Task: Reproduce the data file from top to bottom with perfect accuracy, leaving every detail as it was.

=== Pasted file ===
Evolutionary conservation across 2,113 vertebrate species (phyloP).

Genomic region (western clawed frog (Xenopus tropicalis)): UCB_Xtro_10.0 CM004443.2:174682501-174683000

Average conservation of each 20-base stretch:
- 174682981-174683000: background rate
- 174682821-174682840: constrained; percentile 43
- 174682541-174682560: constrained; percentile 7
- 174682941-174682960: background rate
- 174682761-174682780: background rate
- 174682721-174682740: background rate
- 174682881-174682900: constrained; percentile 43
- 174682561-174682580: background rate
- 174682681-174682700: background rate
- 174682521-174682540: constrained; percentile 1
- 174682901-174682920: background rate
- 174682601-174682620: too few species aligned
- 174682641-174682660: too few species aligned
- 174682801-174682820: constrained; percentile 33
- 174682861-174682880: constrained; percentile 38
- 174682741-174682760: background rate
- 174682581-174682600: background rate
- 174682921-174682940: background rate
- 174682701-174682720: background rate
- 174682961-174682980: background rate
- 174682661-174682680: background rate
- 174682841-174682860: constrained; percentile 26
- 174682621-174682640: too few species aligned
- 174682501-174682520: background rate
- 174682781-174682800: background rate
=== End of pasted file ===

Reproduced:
Evolutionary conservation across 2,113 vertebrate species (phyloP).

Genomic region (western clawed frog (Xenopus tropicalis)): UCB_Xtro_10.0 CM004443.2:174682501-174683000

Average conservation of each 20-base stretch:
- 174682981-174683000: background rate
- 174682821-174682840: constrained; percentile 43
- 174682541-174682560: constrained; percentile 7
- 174682941-174682960: background rate
- 174682761-174682780: background rate
- 174682721-174682740: background rate
- 174682881-174682900: constrained; percentile 43
- 174682561-174682580: background rate
- 174682681-174682700: background rate
- 174682521-174682540: constrained; percentile 1
- 174682901-174682920: background rate
- 174682601-174682620: too few species aligned
- 174682641-174682660: too few species aligned
- 174682801-174682820: constrained; percentile 33
- 174682861-174682880: constrained; percentile 38
- 174682741-174682760: background rate
- 174682581-174682600: background rate
- 174682921-174682940: background rate
- 174682701-174682720: background rate
- 174682961-174682980: background rate
- 174682661-174682680: background rate
- 174682841-174682860: constrained; percentile 26
- 174682621-174682640: too few species aligned
- 174682501-174682520: background rate
- 174682781-174682800: background rate